Greg Williams, Oklahoma County Jail administrator, said Tuesday at the end of the workday that the numbers we got from his communications team about Oklahoma County Jail COVID positive tests were “good right now, but that will change, probably in the next hour.”
His point was to caution that the entire situation is fast-moving and fluid as they attempt to keep up with current testing demand and catch up from a backlog of testing that needs to be done.
As an illustration of how easily things can change, Williams told Free Press by phone, “we’ve got 70 [tests], though, right now that we’ve got in the refrigerator that will probably be sent off later tonight.” As soon as those tests are completed that would change the number.
The report we received from the PIO at the end of Tuesday was that there were:
- 44 detainees in the jail who have tested positive for COVID-19
- 21 detention staff who have either tested positive or self-reported and three of that number are in serious condition
- 3 medical staff who have tested positive.
But, getting caught up on testing is the biggest concern for Williams now.
He said their policy is to test everyone who comes in. Then, when detainees are transferred to other jails, their administrators want a test done before the detainee is moved.
On top of that, Oklahoma County Judges require the detainees who make a court appearance to get test results back first to protect court personnel and visitors to the courthouse.
Williams said that when he took over the jail at the end of June there was a backlog of tests that needed to be given.
“So, I started off with 2,000 inmates that needed to be tested and … 500 a week coming in,” said Williams. “So, you know, over the last month, we’ve gained … 3,000 inmates who have come in, less the 2,000 that were already here. So I was 5,000 tests behind.”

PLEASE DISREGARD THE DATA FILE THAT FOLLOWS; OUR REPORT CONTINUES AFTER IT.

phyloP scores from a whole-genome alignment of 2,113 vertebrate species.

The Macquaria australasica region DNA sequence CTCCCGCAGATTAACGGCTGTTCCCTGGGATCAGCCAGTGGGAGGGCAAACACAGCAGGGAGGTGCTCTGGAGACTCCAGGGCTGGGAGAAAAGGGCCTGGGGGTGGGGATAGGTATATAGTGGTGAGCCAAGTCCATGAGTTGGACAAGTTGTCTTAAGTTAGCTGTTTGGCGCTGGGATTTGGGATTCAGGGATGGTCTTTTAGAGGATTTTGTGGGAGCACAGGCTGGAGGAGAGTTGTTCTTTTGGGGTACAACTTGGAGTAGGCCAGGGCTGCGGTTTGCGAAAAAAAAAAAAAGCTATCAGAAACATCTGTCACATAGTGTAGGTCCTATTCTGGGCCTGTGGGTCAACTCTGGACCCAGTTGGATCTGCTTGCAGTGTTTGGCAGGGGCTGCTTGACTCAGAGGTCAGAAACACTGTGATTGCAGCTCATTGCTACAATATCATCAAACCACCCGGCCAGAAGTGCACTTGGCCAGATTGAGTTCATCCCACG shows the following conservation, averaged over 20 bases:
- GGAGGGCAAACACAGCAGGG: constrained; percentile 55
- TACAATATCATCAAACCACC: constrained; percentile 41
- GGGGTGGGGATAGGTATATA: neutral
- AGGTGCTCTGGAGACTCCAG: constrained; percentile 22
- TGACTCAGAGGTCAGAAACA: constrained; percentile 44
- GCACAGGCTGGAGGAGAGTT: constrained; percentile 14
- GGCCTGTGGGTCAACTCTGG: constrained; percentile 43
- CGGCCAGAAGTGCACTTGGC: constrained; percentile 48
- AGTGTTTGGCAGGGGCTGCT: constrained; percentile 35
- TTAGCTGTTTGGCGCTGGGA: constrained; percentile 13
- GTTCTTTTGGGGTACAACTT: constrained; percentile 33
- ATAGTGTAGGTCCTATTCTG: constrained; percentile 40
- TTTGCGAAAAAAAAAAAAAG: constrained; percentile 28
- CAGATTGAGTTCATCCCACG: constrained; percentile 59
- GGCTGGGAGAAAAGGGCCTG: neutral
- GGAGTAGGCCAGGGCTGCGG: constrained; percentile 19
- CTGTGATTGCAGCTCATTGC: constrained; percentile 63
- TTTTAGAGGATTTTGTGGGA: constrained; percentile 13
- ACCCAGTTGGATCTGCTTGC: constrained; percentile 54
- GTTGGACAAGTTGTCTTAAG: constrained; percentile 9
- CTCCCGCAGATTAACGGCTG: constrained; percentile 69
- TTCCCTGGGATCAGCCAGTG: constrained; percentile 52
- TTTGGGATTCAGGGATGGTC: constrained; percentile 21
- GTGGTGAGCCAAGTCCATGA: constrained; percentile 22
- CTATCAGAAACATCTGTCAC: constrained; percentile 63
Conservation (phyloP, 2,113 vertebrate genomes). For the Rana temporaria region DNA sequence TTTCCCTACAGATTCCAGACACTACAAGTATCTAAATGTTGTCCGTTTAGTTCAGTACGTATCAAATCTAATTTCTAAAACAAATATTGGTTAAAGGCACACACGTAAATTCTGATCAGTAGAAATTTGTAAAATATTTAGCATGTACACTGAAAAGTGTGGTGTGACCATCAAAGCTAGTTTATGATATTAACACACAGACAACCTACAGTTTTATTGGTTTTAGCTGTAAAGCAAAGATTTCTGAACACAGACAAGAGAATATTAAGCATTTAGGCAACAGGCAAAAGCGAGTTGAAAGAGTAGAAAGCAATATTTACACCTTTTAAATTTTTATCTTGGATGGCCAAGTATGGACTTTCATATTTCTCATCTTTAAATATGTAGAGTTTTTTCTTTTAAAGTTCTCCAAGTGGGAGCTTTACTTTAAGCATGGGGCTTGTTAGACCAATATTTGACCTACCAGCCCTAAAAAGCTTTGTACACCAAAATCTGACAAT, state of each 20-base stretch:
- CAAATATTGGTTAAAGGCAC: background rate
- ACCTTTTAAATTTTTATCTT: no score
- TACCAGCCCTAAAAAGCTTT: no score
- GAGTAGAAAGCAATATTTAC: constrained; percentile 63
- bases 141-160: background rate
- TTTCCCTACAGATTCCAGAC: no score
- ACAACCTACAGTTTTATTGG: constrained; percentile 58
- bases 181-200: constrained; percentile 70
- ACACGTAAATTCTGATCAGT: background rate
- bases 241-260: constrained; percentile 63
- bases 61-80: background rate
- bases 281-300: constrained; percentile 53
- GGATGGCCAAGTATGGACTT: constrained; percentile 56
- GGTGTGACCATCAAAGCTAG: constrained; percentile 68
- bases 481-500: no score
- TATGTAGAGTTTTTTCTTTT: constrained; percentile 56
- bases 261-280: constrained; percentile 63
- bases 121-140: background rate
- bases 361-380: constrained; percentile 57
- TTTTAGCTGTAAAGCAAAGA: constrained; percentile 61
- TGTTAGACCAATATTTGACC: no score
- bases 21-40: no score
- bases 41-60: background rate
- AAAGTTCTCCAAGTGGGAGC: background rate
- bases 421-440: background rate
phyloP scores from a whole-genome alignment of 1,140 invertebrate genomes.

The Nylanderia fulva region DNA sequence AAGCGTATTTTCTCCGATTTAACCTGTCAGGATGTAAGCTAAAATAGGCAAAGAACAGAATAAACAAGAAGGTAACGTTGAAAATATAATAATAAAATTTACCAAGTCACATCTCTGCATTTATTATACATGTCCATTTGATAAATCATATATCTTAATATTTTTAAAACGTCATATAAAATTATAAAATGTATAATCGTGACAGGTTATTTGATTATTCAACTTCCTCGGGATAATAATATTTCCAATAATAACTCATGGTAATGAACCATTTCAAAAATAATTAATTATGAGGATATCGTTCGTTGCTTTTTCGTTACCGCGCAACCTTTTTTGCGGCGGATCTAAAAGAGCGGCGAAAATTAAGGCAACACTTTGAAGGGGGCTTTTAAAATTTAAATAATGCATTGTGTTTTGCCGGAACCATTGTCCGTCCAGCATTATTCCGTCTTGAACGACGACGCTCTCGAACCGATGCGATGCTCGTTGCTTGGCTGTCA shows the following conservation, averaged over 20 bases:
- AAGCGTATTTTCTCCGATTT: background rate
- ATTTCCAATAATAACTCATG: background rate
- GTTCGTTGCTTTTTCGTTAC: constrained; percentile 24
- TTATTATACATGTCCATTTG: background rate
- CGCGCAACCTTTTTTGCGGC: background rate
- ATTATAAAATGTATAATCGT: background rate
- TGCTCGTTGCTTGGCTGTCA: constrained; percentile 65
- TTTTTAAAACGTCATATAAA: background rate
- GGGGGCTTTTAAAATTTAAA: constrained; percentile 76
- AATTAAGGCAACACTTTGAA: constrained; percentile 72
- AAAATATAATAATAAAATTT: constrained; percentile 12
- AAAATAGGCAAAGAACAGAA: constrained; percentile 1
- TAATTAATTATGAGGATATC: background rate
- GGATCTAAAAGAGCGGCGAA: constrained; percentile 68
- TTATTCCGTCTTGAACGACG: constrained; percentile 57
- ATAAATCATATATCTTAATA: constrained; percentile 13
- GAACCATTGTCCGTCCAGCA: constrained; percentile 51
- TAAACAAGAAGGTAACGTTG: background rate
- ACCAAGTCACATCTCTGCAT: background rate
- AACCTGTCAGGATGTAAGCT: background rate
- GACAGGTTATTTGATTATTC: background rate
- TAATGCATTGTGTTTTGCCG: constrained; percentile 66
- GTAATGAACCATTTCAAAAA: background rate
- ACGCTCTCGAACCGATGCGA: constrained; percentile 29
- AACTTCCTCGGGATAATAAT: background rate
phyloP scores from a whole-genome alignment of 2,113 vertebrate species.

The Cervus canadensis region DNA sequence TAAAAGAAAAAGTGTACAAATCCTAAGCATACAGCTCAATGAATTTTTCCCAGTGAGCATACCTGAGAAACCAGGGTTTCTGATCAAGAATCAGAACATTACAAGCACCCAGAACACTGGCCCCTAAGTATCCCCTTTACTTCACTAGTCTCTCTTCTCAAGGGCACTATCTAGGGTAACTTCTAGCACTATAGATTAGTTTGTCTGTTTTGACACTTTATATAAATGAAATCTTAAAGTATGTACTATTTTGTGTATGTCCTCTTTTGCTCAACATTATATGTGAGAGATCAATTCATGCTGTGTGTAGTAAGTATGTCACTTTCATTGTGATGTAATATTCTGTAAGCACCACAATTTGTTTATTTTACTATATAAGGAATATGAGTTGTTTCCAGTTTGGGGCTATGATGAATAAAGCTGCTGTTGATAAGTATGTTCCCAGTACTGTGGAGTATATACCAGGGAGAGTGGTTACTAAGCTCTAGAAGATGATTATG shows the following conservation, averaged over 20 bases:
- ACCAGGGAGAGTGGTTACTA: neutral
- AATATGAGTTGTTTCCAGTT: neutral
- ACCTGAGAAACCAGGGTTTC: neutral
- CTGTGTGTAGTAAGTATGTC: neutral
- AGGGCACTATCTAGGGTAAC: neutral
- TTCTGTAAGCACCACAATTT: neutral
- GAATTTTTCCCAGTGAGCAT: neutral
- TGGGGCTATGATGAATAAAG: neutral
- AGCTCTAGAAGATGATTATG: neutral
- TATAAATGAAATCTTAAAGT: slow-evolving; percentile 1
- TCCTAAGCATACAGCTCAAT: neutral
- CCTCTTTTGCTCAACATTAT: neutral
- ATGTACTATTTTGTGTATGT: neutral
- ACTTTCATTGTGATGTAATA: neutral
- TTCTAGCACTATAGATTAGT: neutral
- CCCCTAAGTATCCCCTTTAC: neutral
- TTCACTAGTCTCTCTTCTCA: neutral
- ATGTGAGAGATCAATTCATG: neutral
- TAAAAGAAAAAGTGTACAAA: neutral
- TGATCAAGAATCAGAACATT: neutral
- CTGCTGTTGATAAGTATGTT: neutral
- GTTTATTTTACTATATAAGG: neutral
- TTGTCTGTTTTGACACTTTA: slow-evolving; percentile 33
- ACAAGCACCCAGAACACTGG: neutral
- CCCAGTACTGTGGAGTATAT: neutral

Williams said the are making progress as they gear up to test those who are coming in and catch up with tests that need doing.
The Oklahoma County Sheriff’s office now is focused solely on its law enforcement and court duties without the jail being in the Sheriff’s portfolio.
It’s not hard to find residents and members of the Jail Trust who believe the building was doomed even at the design stage before building began. It opened in 1991 and has had consistent problems since the first month.
Plan to contain spread
But, past building mistakes were really not on Williams’ mind Tuesday as he works to keep up with current demands from various courts and other counties to get testing done before detainees leave his building destined for court appearances and other county jails.
And, he’s trying to keep the coronavirus from spreading throughout the population and staff.
One way is to quarantine those who have tested positive. But, they don’t have enough cells for their population to single-cell a detainee who has tested positive.
He said the best they can do is to put two people who have tested positive into the same cell and only let them out for showers, exercise, and recreation with their cell mate not the entire pod which is around 30 to 50 people.
“Right now we put all the positive people together,” said Williams. “And that way they can, you know, have better access to medical and medical staff can interact with them and we can use more precaution.”
“So, anytime a staff person would enter that pod, they wear full gear, gowns and gloves and masks, shields and the whole setup just to try to protect our staff as well.”
The testing and how to get caught up is the big issue now. “It’s just a matter of math,” said Williams.
“Even if you get a guy to comply with a 15 minute test, if you’re doing 100 of those a day that’s a lot of time committed just to that,” Williams said.
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